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Best Watering practices

Everyone knows that trees need plenty of water. However, understanding how much water and when can get tricky. Watering practices differ depending on the season and the type of trees you have. Soil conditions near the tree are essential when watering the trees and shrubs in your landscape. Since soil and climate vary, checking the soil around the tree is the best way to determine whether it needs more water. Too much water can be just as detrimental to the tree as not enough. Before watering a tree, dig into the soil around the trunk and check the moisture level. It is time to water if the soil is dry a few inches under the surface. If it is wet, recheck it in a few days to determine if it's ready for more water.

If a tree is thirsty or has too much water, it will not thrive. Unfortunately, both can have similar effects. Leaves may wilt or change color when the moisture level is not correct. The lower branches and leaves droop with too much water and may become yellow or brittle. Keep an eye on your tree; if there is wilting or leaves are changing color, check the soil around the trunk to determine if it needs water or has too much. When you first plant a new tree, it will need immediate watering. It would be best to soak the root ball thoroughly right after planting to help it form its root base; this should soak the ground around the tree, about 18 inches in diameter. This first watering is crucial to its survival.

Why does a tree need water? Trees rely on water for everything they do, such as photosynthesis, respiration, and transpiration. Water is one of the most crucial elements in plant health because it is required to put all our other elements into a form usable by the plant. Almost all essential elements in ionic forms dissolve in water, allowing them to move to stems, branches, and leaves for energy.

Transpiration is the process your plants use to move water from the soil to the top of the tree, and it's solar-powered! As you know, water is absorbed from the ground into the plant's roots. From there, transpiration pulls streams of water up into vein structures inside the tree's trunk, limbs, and leaves. Once it arrives at the leaves, the tree "sweats" the water out through the bottom of the leaves in small openings called stomata. Transpiration moves massive amounts of water, even fighting gravity, and costs the tree about 90% of its water. The tree uses the other 10% in the growth process of the tree.

Changes in the weather, or extreme weather, the soil, and even the angle of the land, can all affect how much water your plants will need and how often to water them. Loose soil, such as sand, must be watered more often. Harder soil types like clay will retain moisture for much longer and need more time to dry between watering. All soils will remain moist longer in cooler months than in the warmer summer months. If your plants live on a hill, you must pay attention to how much water the plant can use and how much falls off too quickly. Water areas like this more often with less water to ensure the plants get everything they need.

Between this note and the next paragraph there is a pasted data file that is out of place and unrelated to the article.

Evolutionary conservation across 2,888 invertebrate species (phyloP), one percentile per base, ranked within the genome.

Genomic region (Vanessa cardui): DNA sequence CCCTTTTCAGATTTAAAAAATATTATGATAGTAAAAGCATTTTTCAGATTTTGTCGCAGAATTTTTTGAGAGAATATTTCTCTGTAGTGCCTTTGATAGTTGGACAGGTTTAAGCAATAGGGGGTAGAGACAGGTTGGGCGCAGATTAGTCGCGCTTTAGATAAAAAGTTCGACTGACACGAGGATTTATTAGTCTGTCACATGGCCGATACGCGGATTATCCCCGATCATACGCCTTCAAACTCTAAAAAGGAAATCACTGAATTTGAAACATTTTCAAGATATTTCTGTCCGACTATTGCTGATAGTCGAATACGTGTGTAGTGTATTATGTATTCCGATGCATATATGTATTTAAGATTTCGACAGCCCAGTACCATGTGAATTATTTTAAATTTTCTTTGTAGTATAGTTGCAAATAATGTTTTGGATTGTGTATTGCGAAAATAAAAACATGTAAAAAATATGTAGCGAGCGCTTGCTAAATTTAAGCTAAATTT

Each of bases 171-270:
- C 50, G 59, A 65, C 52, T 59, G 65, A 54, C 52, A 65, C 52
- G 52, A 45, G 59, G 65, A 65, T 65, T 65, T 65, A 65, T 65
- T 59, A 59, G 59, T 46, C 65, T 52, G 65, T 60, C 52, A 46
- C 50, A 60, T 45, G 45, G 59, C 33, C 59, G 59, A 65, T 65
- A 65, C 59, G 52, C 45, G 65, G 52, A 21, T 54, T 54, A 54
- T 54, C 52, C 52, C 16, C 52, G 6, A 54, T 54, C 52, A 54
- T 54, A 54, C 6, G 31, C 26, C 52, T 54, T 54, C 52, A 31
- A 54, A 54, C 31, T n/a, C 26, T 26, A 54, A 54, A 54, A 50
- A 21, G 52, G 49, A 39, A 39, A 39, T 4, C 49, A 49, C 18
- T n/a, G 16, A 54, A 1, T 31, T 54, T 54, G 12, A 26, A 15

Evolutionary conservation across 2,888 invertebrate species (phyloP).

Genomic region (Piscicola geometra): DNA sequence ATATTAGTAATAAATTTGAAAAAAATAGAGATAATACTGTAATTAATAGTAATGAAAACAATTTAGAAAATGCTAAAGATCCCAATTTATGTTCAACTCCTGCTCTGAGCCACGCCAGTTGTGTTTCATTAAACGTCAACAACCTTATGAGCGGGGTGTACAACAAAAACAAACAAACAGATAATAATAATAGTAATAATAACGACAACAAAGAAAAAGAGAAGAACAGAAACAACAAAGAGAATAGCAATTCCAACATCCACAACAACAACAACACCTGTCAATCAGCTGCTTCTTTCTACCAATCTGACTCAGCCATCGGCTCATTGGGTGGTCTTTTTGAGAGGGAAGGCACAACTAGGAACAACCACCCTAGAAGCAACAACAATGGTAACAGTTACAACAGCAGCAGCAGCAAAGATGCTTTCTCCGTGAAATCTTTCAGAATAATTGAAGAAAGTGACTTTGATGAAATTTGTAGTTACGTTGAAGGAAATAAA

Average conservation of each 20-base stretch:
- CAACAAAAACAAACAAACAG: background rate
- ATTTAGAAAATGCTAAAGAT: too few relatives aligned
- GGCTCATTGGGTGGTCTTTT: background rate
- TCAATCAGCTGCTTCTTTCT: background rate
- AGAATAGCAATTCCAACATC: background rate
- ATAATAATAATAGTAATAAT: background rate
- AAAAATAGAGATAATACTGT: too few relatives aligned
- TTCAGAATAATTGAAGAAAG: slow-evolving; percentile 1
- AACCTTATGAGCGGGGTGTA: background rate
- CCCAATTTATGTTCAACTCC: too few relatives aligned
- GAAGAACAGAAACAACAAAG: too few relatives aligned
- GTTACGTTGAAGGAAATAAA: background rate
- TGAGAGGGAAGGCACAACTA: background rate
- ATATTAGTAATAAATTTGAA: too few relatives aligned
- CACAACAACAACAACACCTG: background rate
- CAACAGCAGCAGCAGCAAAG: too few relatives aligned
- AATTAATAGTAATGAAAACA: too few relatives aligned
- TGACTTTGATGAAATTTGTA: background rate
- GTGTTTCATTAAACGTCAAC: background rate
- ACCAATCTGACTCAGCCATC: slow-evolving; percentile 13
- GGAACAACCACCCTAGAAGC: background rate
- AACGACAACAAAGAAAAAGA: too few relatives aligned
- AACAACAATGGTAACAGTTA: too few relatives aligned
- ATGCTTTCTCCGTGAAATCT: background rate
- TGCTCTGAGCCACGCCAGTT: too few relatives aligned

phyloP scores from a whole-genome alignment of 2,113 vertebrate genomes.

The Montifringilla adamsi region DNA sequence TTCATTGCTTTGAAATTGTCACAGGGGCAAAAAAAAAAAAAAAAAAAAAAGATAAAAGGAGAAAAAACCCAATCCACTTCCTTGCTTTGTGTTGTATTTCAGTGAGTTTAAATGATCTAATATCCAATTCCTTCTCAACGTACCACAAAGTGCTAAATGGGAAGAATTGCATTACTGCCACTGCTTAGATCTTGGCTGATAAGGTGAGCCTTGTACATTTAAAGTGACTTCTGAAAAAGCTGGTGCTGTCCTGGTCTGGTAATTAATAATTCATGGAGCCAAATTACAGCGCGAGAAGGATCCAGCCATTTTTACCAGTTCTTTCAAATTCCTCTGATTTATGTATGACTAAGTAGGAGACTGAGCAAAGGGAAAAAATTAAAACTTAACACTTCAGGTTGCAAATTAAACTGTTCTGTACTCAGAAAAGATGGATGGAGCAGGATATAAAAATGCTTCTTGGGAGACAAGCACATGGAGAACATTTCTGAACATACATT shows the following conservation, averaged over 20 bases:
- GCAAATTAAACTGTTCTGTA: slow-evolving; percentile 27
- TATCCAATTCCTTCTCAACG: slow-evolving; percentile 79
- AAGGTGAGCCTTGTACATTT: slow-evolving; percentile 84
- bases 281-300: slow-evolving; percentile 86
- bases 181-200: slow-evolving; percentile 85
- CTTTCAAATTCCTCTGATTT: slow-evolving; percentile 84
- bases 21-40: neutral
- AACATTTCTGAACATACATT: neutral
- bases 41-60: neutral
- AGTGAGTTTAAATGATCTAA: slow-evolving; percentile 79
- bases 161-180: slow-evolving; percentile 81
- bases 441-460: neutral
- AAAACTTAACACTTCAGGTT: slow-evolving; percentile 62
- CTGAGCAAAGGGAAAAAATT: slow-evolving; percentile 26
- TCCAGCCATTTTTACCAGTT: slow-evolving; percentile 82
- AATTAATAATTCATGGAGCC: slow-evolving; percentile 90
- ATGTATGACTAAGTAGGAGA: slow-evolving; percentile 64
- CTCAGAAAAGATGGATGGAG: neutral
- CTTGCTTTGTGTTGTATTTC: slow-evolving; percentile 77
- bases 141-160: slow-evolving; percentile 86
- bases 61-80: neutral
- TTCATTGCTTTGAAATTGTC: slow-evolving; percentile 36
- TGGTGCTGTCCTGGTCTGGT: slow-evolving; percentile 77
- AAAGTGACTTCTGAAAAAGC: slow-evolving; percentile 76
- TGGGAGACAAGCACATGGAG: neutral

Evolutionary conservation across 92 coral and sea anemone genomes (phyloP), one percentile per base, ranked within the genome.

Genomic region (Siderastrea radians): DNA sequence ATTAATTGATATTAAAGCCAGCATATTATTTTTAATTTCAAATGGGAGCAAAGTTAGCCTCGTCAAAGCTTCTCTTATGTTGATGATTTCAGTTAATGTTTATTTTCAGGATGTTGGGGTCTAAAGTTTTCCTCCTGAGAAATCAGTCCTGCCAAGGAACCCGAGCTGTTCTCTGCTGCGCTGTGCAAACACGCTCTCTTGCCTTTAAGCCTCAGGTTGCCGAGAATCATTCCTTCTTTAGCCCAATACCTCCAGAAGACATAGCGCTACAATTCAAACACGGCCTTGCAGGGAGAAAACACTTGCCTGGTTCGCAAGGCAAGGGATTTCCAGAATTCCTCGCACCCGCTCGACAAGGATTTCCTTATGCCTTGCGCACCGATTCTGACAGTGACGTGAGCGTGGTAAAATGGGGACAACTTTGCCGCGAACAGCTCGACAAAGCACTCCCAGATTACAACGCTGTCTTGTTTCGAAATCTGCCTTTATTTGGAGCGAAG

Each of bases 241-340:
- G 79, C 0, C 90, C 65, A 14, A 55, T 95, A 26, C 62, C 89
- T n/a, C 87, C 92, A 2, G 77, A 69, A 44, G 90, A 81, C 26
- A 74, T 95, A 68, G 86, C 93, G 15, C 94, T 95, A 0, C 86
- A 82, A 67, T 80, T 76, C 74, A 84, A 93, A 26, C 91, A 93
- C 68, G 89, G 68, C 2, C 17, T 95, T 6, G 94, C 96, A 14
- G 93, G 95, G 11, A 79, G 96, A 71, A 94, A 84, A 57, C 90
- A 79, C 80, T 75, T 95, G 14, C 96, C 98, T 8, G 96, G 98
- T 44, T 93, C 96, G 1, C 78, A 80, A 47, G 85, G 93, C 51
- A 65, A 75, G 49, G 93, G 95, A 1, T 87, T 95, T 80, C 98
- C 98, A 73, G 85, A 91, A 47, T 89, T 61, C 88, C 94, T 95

Finding the perfect watering routine for your yard will take trial and error. However, here are some tips to get you started. First, allow the soil to dry entirely by not watering for several days to a week. Next, water your landscape as you usually would. Once the watering is complete, dig holes large enough to fit your hand 9 inches below the surface near the tree's base and just past the tree's drip line. If the soil is moist to the bottom of the holes, then that is enough water. If not, fill the holes and add 30 minutes of watering. Then repeat the process with new holes until both holes are moist. This will be the right amount of water to give your yard each time. It's important not to over-water as well. If your soil becomes mudding and sloppy, you have overwatered. Over the next few days, check if your soil is still moist 6 to 9 inches below the ground surface every other day. The soil will feel cool and damp if the moisture level is still adequate. Repeat this step every other day. Take note of how long it took for the top 6 to 9 inches of soil to dry; this will give you a reasonable estimate of how many days to wait between watering.

Of course, the same process will still apply if you have or plan to install an irrigation system. With the irrigation system, however, you can track your water usage and set future watering times to match the correct amount. Modern irrigation systems can even be set per the current season to ensure you don't over or underwater. Hand watering your plants can be a rewarding experience. However, irrigation systems ensure you never forget to water your yard and keep everything healthy no matter how crazy life gets.

Whether you hand water or want to use an irrigation system, you should consult an arborist about watering your yard. A trained arborist can detect attributes of your yard that may require slight changes in watering habits. For example, an arborist may want to test your soil for compaction and to ensure it has the proper nutrients to support the plants and trees that are growing there. Then, they can lay out an annual watering plan and even set your irrigation up if you plan to use one.


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